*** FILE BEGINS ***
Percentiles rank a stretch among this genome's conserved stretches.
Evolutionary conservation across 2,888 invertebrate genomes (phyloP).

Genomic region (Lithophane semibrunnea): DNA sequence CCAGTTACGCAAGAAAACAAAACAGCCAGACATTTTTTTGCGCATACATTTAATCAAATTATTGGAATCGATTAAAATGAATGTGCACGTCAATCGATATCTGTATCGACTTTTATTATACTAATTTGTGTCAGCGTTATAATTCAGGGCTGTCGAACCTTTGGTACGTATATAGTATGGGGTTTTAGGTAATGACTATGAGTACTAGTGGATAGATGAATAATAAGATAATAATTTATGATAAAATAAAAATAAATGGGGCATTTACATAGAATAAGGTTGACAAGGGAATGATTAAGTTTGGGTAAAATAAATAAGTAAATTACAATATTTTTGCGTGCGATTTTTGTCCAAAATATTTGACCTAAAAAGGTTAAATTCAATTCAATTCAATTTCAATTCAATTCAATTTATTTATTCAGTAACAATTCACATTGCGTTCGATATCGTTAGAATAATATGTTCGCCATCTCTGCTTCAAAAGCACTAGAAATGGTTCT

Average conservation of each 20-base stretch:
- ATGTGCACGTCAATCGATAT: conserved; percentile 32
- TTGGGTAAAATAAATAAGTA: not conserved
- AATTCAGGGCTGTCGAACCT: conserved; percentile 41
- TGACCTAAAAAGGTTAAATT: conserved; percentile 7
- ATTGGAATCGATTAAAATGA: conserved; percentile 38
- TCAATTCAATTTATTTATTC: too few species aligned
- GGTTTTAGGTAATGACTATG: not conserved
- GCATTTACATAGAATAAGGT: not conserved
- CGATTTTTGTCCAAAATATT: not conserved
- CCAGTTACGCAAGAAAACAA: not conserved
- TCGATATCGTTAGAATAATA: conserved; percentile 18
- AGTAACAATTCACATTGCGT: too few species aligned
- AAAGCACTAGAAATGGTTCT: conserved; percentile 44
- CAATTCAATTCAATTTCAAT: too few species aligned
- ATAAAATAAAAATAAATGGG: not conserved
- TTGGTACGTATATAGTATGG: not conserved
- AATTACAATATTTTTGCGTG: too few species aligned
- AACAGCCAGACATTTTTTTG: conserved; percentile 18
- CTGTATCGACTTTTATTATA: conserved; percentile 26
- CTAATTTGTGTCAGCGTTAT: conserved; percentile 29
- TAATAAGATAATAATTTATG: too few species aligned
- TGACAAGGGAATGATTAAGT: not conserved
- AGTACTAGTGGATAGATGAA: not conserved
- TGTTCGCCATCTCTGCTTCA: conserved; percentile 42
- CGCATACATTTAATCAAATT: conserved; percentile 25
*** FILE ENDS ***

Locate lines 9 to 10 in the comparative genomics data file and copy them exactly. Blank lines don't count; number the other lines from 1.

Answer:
- ATTGGAATCGATTAAAATGA: conserved; percentile 38
- TCAATTCAATTTATTTATTC: too few species aligned